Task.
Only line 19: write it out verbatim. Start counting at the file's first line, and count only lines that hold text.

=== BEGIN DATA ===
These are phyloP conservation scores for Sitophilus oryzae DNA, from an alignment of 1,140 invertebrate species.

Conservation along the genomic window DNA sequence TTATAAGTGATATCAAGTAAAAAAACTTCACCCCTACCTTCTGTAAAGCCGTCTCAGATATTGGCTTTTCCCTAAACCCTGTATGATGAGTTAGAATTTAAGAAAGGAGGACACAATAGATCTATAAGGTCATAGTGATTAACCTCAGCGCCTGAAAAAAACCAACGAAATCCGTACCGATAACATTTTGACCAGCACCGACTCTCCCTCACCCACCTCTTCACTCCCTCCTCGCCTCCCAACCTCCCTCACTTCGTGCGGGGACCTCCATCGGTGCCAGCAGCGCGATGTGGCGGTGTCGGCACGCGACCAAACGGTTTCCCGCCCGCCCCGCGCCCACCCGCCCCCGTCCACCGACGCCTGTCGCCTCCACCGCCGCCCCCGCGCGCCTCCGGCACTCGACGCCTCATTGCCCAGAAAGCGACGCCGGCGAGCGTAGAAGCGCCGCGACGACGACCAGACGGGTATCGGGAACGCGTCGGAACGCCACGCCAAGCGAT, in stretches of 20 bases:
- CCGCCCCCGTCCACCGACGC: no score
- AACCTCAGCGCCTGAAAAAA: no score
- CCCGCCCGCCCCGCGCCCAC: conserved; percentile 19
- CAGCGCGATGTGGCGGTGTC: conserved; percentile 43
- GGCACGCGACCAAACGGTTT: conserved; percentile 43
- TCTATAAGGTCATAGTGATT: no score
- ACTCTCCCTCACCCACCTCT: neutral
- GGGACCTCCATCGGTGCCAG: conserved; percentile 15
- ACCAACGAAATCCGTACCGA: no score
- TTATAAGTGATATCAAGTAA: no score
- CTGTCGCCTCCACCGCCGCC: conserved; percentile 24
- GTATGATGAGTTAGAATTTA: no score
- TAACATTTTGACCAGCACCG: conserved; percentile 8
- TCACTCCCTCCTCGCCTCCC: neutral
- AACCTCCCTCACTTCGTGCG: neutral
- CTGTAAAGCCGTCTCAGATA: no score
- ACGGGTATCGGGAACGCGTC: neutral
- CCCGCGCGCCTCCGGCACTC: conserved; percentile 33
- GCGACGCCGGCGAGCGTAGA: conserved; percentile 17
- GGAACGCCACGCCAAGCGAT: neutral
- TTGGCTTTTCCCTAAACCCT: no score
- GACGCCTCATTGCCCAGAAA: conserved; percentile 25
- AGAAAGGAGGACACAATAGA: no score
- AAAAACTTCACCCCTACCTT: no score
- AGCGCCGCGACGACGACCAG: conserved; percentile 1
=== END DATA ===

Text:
- ACGGGTATCGGGAACGCGTC: neutral